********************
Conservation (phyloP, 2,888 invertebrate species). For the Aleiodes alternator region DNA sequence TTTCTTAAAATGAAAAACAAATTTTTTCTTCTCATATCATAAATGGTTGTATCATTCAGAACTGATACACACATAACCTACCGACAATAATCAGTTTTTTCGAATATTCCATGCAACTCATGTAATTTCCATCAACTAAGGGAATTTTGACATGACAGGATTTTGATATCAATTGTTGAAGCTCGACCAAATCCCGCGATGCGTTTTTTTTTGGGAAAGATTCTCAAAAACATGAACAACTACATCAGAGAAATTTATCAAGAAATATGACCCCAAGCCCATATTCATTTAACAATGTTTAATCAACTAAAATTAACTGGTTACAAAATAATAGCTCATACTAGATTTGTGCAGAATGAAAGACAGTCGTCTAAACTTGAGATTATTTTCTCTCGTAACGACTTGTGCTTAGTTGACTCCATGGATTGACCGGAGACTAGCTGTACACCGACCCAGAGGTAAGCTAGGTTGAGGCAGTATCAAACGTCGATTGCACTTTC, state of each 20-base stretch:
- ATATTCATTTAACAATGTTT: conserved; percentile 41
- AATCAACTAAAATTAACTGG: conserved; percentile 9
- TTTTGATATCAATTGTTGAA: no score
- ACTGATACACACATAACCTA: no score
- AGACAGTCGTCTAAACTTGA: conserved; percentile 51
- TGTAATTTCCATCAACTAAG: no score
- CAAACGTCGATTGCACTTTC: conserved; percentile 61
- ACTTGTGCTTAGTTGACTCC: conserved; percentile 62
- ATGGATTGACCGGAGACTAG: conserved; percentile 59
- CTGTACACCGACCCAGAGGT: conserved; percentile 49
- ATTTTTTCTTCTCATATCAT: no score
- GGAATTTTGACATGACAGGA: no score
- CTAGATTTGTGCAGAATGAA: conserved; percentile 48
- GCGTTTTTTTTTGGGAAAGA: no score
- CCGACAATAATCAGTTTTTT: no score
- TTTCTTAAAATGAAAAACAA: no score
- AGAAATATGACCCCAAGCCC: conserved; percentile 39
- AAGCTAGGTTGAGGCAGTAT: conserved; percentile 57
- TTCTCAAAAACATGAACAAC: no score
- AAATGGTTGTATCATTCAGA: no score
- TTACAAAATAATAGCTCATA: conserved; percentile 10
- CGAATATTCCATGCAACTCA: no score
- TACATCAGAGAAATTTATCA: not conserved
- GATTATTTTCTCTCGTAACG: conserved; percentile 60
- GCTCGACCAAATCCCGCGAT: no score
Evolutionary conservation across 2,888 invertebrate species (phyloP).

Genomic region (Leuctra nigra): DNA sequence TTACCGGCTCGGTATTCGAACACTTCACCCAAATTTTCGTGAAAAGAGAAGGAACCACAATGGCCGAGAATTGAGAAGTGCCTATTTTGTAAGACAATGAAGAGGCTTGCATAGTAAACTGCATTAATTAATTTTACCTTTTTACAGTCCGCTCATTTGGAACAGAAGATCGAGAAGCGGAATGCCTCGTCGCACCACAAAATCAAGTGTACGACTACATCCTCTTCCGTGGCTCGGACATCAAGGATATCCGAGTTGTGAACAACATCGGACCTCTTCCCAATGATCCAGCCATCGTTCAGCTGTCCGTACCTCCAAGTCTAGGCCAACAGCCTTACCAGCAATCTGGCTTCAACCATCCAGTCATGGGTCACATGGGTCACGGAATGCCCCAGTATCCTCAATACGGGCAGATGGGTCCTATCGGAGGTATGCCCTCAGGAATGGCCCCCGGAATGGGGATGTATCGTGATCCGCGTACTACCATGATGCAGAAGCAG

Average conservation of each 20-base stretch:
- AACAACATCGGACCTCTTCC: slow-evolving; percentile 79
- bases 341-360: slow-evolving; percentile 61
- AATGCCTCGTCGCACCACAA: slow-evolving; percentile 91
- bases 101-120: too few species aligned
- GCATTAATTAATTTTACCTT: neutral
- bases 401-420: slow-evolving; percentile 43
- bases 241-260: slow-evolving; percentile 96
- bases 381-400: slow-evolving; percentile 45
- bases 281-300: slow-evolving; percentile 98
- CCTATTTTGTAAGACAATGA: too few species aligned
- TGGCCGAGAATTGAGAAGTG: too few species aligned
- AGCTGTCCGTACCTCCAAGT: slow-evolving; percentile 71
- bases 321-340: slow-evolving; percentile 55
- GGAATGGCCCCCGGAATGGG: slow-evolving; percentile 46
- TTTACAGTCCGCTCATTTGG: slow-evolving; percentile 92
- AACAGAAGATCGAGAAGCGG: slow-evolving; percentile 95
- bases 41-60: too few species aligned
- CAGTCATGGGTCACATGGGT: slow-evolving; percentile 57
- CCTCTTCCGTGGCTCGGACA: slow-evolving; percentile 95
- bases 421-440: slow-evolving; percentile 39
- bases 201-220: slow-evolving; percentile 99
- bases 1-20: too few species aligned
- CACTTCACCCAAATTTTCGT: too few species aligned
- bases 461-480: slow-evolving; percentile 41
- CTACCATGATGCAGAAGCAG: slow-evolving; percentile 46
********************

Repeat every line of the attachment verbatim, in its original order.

Conservation (phyloP, 2,888 invertebrate species). For the Aleiodes alternator region DNA sequence TTTCTTAAAATGAAAAACAAATTTTTTCTTCTCATATCATAAATGGTTGTATCATTCAGAACTGATACACACATAACCTACCGACAATAATCAGTTTTTTCGAATATTCCATGCAACTCATGTAATTTCCATCAACTAAGGGAATTTTGACATGACAGGATTTTGATATCAATTGTTGAAGCTCGACCAAATCCCGCGATGCGTTTTTTTTTGGGAAAGATTCTCAAAAACATGAACAACTACATCAGAGAAATTTATCAAGAAATATGACCCCAAGCCCATATTCATTTAACAATGTTTAATCAACTAAAATTAACTGGTTACAAAATAATAGCTCATACTAGATTTGTGCAGAATGAAAGACAGTCGTCTAAACTTGAGATTATTTTCTCTCGTAACGACTTGTGCTTAGTTGACTCCATGGATTGACCGGAGACTAGCTGTACACCGACCCAGAGGTAAGCTAGGTTGAGGCAGTATCAAACGTCGATTGCACTTTC, state of each 20-base stretch:
- ATATTCATTTAACAATGTTT: conserved; percentile 41
- AATCAACTAAAATTAACTGG: conserved; percentile 9
- TTTTGATATCAATTGTTGAA: no score
- ACTGATACACACATAACCTA: no score
- AGACAGTCGTCTAAACTTGA: conserved; percentile 51
- TGTAATTTCCATCAACTAAG: no score
- CAAACGTCGATTGCACTTTC: conserved; percentile 61
- ACTTGTGCTTAGTTGACTCC: conserved; percentile 62
- ATGGATTGACCGGAGACTAG: conserved; percentile 59
- CTGTACACCGACCCAGAGGT: conserved; percentile 49
- ATTTTTTCTTCTCATATCAT: no score
- GGAATTTTGACATGACAGGA: no score
- CTAGATTTGTGCAGAATGAA: conserved; percentile 48
- GCGTTTTTTTTTGGGAAAGA: no score
- CCGACAATAATCAGTTTTTT: no score
- TTTCTTAAAATGAAAAACAA: no score
- AGAAATATGACCCCAAGCCC: conserved; percentile 39
- AAGCTAGGTTGAGGCAGTAT: conserved; percentile 57
- TTCTCAAAAACATGAACAAC: no score
- AAATGGTTGTATCATTCAGA: no score
- TTACAAAATAATAGCTCATA: conserved; percentile 10
- CGAATATTCCATGCAACTCA: no score
- TACATCAGAGAAATTTATCA: not conserved
- GATTATTTTCTCTCGTAACG: conserved; percentile 60
- GCTCGACCAAATCCCGCGAT: no score
Evolutionary conservation across 2,888 invertebrate species (phyloP).

Genomic region (Leuctra nigra): DNA sequence TTACCGGCTCGGTATTCGAACACTTCACCCAAATTTTCGTGAAAAGAGAAGGAACCACAATGGCCGAGAATTGAGAAGTGCCTATTTTGTAAGACAATGAAGAGGCTTGCATAGTAAACTGCATTAATTAATTTTACCTTTTTACAGTCCGCTCATTTGGAACAGAAGATCGAGAAGCGGAATGCCTCGTCGCACCACAAAATCAAGTGTACGACTACATCCTCTTCCGTGGCTCGGACATCAAGGATATCCGAGTTGTGAACAACATCGGACCTCTTCCCAATGATCCAGCCATCGTTCAGCTGTCCGTACCTCCAAGTCTAGGCCAACAGCCTTACCAGCAATCTGGCTTCAACCATCCAGTCATGGGTCACATGGGTCACGGAATGCCCCAGTATCCTCAATACGGGCAGATGGGTCCTATCGGAGGTATGCCCTCAGGAATGGCCCCCGGAATGGGGATGTATCGTGATCCGCGTACTACCATGATGCAGAAGCAG

Average conservation of each 20-base stretch:
- AACAACATCGGACCTCTTCC: slow-evolving; percentile 79
- bases 341-360: slow-evolving; percentile 61
- AATGCCTCGTCGCACCACAA: slow-evolving; percentile 91
- bases 101-120: too few species aligned
- GCATTAATTAATTTTACCTT: neutral
- bases 401-420: slow-evolving; percentile 43
- bases 241-260: slow-evolving; percentile 96
- bases 381-400: slow-evolving; percentile 45
- bases 281-300: slow-evolving; percentile 98
- CCTATTTTGTAAGACAATGA: too few species aligned
- TGGCCGAGAATTGAGAAGTG: too few species aligned
- AGCTGTCCGTACCTCCAAGT: slow-evolving; percentile 71
- bases 321-340: slow-evolving; percentile 55
- GGAATGGCCCCCGGAATGGG: slow-evolving; percentile 46
- TTTACAGTCCGCTCATTTGG: slow-evolving; percentile 92
- AACAGAAGATCGAGAAGCGG: slow-evolving; percentile 95
- bases 41-60: too few species aligned
- CAGTCATGGGTCACATGGGT: slow-evolving; percentile 57
- CCTCTTCCGTGGCTCGGACA: slow-evolving; percentile 95
- bases 421-440: slow-evolving; percentile 39
- bases 201-220: slow-evolving; percentile 99
- bases 1-20: too few species aligned
- CACTTCACCCAAATTTTCGT: too few species aligned
- bases 461-480: slow-evolving; percentile 41
- CTACCATGATGCAGAAGCAG: slow-evolving; percentile 46